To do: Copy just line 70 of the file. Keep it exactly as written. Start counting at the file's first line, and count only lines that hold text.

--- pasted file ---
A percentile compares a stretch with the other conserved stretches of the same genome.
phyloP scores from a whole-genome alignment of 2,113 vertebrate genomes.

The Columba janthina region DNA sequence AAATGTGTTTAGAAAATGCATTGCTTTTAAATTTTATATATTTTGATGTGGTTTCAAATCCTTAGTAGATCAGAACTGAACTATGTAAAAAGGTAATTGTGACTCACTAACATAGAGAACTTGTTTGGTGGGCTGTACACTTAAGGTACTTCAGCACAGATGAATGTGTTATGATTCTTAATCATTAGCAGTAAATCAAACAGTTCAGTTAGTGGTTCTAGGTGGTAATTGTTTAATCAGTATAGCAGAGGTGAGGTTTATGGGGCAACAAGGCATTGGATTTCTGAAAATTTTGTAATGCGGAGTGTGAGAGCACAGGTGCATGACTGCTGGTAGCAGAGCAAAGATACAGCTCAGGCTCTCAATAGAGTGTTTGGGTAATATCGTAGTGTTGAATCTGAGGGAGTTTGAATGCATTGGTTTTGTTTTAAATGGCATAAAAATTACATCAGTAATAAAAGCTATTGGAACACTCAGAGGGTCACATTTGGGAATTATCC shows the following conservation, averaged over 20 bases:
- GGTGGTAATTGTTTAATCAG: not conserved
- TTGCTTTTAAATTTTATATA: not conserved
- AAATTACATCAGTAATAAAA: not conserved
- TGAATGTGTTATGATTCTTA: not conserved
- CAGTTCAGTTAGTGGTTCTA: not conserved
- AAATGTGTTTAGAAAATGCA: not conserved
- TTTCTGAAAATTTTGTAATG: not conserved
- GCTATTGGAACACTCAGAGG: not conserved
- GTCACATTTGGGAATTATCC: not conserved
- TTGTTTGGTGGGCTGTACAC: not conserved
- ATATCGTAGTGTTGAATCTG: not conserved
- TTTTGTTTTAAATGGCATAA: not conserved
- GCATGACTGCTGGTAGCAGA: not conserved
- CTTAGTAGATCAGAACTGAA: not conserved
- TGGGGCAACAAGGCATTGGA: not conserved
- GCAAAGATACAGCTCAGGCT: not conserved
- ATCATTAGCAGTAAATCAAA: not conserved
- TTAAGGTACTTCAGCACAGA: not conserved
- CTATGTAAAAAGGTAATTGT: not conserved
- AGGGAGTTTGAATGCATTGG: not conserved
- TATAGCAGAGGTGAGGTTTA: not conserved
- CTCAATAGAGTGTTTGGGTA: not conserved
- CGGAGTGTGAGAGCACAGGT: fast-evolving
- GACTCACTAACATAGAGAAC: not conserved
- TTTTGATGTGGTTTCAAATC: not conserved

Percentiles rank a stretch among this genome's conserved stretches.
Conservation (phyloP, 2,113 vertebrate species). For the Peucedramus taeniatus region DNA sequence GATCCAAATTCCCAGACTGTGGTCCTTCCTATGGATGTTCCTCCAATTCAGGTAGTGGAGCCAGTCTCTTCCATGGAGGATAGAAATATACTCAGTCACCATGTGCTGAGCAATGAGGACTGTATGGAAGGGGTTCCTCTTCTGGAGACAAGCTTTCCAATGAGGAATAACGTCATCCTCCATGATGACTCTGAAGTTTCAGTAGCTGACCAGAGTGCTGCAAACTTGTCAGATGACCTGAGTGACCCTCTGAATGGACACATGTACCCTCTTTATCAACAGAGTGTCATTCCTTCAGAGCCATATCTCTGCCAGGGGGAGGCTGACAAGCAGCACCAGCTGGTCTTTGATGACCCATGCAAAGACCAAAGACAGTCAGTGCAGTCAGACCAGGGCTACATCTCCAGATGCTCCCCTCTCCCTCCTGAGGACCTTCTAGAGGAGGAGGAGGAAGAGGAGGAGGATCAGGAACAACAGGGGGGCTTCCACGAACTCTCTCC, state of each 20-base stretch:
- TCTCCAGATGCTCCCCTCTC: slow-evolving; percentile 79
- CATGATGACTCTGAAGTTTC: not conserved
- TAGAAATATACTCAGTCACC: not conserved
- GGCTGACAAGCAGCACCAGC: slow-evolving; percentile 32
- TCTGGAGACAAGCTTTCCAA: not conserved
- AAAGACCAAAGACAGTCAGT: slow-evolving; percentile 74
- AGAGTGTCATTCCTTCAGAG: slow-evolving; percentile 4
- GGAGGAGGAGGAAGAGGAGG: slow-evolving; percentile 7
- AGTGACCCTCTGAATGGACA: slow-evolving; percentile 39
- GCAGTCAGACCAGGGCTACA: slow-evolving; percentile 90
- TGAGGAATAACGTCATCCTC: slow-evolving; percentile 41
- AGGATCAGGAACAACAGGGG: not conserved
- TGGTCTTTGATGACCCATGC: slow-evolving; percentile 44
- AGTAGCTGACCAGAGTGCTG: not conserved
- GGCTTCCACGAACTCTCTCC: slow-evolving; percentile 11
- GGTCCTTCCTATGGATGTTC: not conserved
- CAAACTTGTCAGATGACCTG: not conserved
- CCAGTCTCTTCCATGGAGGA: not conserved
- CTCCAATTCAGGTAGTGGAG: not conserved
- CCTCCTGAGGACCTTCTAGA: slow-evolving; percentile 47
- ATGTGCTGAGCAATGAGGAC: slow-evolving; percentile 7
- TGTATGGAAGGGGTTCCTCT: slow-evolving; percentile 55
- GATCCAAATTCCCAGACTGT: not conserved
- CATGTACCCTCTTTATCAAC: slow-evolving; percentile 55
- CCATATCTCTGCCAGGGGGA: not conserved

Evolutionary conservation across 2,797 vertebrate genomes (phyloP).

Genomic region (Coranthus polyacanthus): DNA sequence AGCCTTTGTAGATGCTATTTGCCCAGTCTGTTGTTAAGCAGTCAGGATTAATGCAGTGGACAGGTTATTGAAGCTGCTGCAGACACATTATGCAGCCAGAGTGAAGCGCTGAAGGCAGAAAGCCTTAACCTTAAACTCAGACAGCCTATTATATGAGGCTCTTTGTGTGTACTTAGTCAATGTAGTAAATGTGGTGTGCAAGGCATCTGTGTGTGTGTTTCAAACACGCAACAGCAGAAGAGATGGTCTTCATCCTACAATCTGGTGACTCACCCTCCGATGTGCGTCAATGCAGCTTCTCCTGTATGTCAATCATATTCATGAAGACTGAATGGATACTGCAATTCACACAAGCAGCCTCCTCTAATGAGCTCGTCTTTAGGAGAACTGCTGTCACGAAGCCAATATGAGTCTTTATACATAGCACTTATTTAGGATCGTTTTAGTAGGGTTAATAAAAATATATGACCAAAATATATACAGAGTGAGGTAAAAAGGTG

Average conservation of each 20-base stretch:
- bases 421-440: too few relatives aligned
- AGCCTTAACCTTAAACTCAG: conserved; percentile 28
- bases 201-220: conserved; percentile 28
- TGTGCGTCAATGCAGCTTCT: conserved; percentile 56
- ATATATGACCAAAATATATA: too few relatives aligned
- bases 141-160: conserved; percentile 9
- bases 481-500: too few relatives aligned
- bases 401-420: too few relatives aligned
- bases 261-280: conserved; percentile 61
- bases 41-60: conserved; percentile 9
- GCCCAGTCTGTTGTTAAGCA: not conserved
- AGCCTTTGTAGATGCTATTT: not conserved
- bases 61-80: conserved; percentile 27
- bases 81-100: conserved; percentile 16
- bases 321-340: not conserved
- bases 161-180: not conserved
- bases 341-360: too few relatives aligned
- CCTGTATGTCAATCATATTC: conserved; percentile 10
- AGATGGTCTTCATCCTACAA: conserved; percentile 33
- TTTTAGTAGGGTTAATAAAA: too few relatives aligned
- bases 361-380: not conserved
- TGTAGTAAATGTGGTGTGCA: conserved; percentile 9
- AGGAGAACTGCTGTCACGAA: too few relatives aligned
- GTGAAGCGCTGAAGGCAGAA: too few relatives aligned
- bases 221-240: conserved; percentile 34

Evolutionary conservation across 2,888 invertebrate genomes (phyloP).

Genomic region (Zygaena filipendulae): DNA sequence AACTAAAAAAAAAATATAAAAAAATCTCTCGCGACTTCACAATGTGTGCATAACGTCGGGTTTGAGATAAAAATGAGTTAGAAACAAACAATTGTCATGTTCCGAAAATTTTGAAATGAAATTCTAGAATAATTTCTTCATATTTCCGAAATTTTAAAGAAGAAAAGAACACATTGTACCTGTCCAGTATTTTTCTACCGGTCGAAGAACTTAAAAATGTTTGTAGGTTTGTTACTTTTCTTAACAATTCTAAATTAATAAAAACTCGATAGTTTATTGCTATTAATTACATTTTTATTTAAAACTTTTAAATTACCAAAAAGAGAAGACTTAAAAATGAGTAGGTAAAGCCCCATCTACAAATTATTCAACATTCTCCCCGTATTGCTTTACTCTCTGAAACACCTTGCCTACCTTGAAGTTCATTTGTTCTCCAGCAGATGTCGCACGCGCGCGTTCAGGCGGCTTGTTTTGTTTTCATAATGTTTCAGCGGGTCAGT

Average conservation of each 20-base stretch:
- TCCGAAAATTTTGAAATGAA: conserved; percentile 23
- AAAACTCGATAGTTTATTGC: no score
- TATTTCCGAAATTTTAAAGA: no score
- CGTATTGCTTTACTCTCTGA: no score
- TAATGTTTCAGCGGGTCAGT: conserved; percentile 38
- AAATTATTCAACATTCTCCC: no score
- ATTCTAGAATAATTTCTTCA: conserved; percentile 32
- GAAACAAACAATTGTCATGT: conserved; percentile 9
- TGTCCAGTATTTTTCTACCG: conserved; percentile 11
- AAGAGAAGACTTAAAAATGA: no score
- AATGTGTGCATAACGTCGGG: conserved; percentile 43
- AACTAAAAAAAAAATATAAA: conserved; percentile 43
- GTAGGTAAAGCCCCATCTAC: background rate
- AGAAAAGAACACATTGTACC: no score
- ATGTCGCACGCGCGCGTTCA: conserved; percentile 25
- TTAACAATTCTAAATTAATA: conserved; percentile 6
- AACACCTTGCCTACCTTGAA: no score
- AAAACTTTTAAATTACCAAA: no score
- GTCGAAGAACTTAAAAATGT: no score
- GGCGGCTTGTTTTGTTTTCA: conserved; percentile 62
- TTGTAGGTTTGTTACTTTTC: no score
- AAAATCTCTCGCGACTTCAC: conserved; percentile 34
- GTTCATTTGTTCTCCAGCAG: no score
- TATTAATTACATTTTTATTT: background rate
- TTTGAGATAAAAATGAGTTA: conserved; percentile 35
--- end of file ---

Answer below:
- AGCCTTTGTAGATGCTATTT: not conserved